What Is a Cost-of-Living Rider for Life Insurance?

A cost-of-living rider in life insurance is an extra feature that increases your death benefit to keep up with inflation.
Robin Hartill, CFP®
By Robin Hartill, CFP® 
Edited by Lisa Green Reviewed by Tony Steuer

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A cost-of-living rider is an optional add-on when you buy a life insurance policy that gradually increases your death benefit so it doesn’t lose value to inflation. Sometimes it’s called a cost-of-living adjustment rider, COLA rider or inflation rider.

A COLA rider typically increases coverage in step with the consumer price index. As your death benefit increases, your life insurance premiums often also rise.

If you’re buying a policy to replace your income for financial dependents, the payout after years of inflation may cover fewer expenses than you intended. Suppose you’d purchased a 30-year term life insurance policy with a $650,000 death benefit in 2005. The cost of housing, groceries, vehicles and college tuition have all increased substantially since then. By 2024, you'd need a $1 million life insurance policy to provide the same amount of buying power.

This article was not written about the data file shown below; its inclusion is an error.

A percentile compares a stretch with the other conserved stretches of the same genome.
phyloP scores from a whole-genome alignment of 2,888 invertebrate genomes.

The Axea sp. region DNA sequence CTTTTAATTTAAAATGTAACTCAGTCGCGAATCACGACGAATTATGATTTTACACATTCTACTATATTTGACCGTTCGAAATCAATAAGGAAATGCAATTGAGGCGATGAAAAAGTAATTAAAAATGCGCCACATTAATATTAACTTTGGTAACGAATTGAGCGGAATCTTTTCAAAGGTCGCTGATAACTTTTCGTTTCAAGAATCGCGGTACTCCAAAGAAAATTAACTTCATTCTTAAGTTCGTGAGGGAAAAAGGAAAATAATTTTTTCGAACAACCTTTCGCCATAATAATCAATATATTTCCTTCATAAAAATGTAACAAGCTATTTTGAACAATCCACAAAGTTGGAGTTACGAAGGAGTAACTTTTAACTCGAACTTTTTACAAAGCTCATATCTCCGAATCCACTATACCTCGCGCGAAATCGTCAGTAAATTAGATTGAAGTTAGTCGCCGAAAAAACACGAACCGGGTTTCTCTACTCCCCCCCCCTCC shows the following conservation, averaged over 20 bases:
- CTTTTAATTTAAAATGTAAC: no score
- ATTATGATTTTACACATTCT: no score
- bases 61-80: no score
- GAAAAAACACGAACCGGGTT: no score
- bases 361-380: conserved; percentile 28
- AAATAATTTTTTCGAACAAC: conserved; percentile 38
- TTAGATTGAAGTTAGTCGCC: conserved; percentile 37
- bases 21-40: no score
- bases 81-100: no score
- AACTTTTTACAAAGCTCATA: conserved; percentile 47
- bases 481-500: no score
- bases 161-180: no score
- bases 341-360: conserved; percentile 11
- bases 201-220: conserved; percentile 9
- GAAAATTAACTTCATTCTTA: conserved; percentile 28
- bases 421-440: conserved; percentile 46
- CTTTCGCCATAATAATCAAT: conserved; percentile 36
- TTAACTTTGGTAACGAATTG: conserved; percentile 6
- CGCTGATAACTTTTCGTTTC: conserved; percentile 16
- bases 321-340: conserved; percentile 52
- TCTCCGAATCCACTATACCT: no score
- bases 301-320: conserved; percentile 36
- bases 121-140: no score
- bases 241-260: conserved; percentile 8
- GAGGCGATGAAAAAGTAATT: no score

With a cost-of-living rider, you’d be able to purchase additional insurance each year to offset inflation. For a COLA rider, you don’t need to provide proof of insurability by undergoing a life insurance medical exam or new underwriting

New York State Department of Financial Services. Optional Riders and Supplemental Benefits. Accessed Jan 30, 2024.
. However, you may pay more per dollar of coverage for the extra insurance, since you're now older and pose more risk to the insurer.

Cost-of-living riders can be added to most types of life insurance, including term life policies and permanent policies, such as whole life and universal life. However, many insurers won’t let you add life insurance riders to an existing policy, so if you’re interested in a cost-of-living rider, be sure to ask about this feature when you’re buying your policy.

Learn more about buying life insurance

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